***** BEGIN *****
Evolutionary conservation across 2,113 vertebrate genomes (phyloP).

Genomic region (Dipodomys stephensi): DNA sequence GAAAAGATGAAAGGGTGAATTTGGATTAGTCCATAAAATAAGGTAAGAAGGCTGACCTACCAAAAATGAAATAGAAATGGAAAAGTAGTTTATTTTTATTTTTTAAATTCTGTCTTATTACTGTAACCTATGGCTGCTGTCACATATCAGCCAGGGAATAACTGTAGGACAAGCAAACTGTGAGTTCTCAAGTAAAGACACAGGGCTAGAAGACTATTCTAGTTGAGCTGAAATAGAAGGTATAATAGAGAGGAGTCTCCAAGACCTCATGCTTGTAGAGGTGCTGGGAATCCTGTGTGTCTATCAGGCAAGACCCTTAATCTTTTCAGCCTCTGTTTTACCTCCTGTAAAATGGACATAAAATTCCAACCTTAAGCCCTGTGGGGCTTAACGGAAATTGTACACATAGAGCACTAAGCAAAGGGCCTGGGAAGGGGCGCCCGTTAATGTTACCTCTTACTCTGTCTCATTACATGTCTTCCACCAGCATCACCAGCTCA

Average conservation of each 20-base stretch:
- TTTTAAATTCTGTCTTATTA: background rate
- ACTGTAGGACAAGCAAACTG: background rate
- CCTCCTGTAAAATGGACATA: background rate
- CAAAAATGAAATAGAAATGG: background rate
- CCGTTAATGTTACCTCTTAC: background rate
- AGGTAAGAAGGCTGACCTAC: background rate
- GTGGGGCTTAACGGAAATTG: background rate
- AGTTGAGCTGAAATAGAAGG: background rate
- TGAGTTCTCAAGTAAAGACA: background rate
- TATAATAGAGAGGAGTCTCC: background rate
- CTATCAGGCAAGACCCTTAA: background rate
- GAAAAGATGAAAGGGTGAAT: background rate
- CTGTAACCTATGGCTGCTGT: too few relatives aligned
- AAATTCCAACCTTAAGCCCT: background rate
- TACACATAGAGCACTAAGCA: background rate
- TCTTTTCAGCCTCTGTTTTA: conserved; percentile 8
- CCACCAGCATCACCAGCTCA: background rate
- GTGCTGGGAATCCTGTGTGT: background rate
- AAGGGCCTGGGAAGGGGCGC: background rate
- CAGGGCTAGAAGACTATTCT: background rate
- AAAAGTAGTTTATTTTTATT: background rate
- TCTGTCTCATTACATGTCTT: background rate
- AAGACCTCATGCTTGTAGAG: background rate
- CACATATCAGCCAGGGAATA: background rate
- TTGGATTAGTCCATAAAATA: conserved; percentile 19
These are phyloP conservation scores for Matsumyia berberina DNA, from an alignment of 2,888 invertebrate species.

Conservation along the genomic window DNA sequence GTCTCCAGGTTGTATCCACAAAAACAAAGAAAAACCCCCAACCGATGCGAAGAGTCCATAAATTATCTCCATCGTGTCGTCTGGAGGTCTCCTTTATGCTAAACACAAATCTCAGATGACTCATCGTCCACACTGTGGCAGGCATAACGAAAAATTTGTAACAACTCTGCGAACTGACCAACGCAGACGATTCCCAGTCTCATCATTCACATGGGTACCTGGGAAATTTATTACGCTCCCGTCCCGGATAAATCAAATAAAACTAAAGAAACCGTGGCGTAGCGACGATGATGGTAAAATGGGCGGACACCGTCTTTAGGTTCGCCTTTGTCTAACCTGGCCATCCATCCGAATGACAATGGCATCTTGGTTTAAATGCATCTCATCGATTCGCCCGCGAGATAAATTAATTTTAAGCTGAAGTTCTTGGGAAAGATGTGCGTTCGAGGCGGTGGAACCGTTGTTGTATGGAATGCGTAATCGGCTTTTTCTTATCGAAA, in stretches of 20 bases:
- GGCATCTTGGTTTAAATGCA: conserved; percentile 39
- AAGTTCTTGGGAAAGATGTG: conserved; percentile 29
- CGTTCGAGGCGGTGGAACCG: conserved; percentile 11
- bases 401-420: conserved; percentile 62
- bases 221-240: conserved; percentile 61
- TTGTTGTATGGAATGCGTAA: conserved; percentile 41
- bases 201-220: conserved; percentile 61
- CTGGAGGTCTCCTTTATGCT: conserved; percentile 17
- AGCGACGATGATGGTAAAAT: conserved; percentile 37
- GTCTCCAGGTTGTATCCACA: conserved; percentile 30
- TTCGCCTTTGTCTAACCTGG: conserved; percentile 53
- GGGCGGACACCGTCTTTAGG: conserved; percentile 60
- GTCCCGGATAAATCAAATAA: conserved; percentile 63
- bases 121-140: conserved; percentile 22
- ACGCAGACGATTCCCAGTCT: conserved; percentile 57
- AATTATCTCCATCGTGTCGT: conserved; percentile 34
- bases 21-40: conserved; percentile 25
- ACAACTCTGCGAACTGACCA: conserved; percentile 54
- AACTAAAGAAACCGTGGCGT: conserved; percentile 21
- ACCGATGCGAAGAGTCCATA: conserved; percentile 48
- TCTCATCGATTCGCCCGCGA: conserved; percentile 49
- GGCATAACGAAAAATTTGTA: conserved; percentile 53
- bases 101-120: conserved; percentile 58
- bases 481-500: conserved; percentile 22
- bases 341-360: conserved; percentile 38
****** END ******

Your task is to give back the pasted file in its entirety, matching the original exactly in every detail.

Evolutionary conservation across 2,113 vertebrate genomes (phyloP).

Genomic region (Dipodomys stephensi): DNA sequence GAAAAGATGAAAGGGTGAATTTGGATTAGTCCATAAAATAAGGTAAGAAGGCTGACCTACCAAAAATGAAATAGAAATGGAAAAGTAGTTTATTTTTATTTTTTAAATTCTGTCTTATTACTGTAACCTATGGCTGCTGTCACATATCAGCCAGGGAATAACTGTAGGACAAGCAAACTGTGAGTTCTCAAGTAAAGACACAGGGCTAGAAGACTATTCTAGTTGAGCTGAAATAGAAGGTATAATAGAGAGGAGTCTCCAAGACCTCATGCTTGTAGAGGTGCTGGGAATCCTGTGTGTCTATCAGGCAAGACCCTTAATCTTTTCAGCCTCTGTTTTACCTCCTGTAAAATGGACATAAAATTCCAACCTTAAGCCCTGTGGGGCTTAACGGAAATTGTACACATAGAGCACTAAGCAAAGGGCCTGGGAAGGGGCGCCCGTTAATGTTACCTCTTACTCTGTCTCATTACATGTCTTCCACCAGCATCACCAGCTCA

Average conservation of each 20-base stretch:
- TTTTAAATTCTGTCTTATTA: background rate
- ACTGTAGGACAAGCAAACTG: background rate
- CCTCCTGTAAAATGGACATA: background rate
- CAAAAATGAAATAGAAATGG: background rate
- CCGTTAATGTTACCTCTTAC: background rate
- AGGTAAGAAGGCTGACCTAC: background rate
- GTGGGGCTTAACGGAAATTG: background rate
- AGTTGAGCTGAAATAGAAGG: background rate
- TGAGTTCTCAAGTAAAGACA: background rate
- TATAATAGAGAGGAGTCTCC: background rate
- CTATCAGGCAAGACCCTTAA: background rate
- GAAAAGATGAAAGGGTGAAT: background rate
- CTGTAACCTATGGCTGCTGT: too few relatives aligned
- AAATTCCAACCTTAAGCCCT: background rate
- TACACATAGAGCACTAAGCA: background rate
- TCTTTTCAGCCTCTGTTTTA: conserved; percentile 8
- CCACCAGCATCACCAGCTCA: background rate
- GTGCTGGGAATCCTGTGTGT: background rate
- AAGGGCCTGGGAAGGGGCGC: background rate
- CAGGGCTAGAAGACTATTCT: background rate
- AAAAGTAGTTTATTTTTATT: background rate
- TCTGTCTCATTACATGTCTT: background rate
- AAGACCTCATGCTTGTAGAG: background rate
- CACATATCAGCCAGGGAATA: background rate
- TTGGATTAGTCCATAAAATA: conserved; percentile 19
These are phyloP conservation scores for Matsumyia berberina DNA, from an alignment of 2,888 invertebrate species.

Conservation along the genomic window DNA sequence GTCTCCAGGTTGTATCCACAAAAACAAAGAAAAACCCCCAACCGATGCGAAGAGTCCATAAATTATCTCCATCGTGTCGTCTGGAGGTCTCCTTTATGCTAAACACAAATCTCAGATGACTCATCGTCCACACTGTGGCAGGCATAACGAAAAATTTGTAACAACTCTGCGAACTGACCAACGCAGACGATTCCCAGTCTCATCATTCACATGGGTACCTGGGAAATTTATTACGCTCCCGTCCCGGATAAATCAAATAAAACTAAAGAAACCGTGGCGTAGCGACGATGATGGTAAAATGGGCGGACACCGTCTTTAGGTTCGCCTTTGTCTAACCTGGCCATCCATCCGAATGACAATGGCATCTTGGTTTAAATGCATCTCATCGATTCGCCCGCGAGATAAATTAATTTTAAGCTGAAGTTCTTGGGAAAGATGTGCGTTCGAGGCGGTGGAACCGTTGTTGTATGGAATGCGTAATCGGCTTTTTCTTATCGAAA, in stretches of 20 bases:
- GGCATCTTGGTTTAAATGCA: conserved; percentile 39
- AAGTTCTTGGGAAAGATGTG: conserved; percentile 29
- CGTTCGAGGCGGTGGAACCG: conserved; percentile 11
- bases 401-420: conserved; percentile 62
- bases 221-240: conserved; percentile 61
- TTGTTGTATGGAATGCGTAA: conserved; percentile 41
- bases 201-220: conserved; percentile 61
- CTGGAGGTCTCCTTTATGCT: conserved; percentile 17
- AGCGACGATGATGGTAAAAT: conserved; percentile 37
- GTCTCCAGGTTGTATCCACA: conserved; percentile 30
- TTCGCCTTTGTCTAACCTGG: conserved; percentile 53
- GGGCGGACACCGTCTTTAGG: conserved; percentile 60
- GTCCCGGATAAATCAAATAA: conserved; percentile 63
- bases 121-140: conserved; percentile 22
- ACGCAGACGATTCCCAGTCT: conserved; percentile 57
- AATTATCTCCATCGTGTCGT: conserved; percentile 34
- bases 21-40: conserved; percentile 25
- ACAACTCTGCGAACTGACCA: conserved; percentile 54
- AACTAAAGAAACCGTGGCGT: conserved; percentile 21
- ACCGATGCGAAGAGTCCATA: conserved; percentile 48
- TCTCATCGATTCGCCCGCGA: conserved; percentile 49
- GGCATAACGAAAAATTTGTA: conserved; percentile 53
- bases 101-120: conserved; percentile 58
- bases 481-500: conserved; percentile 22
- bases 341-360: conserved; percentile 38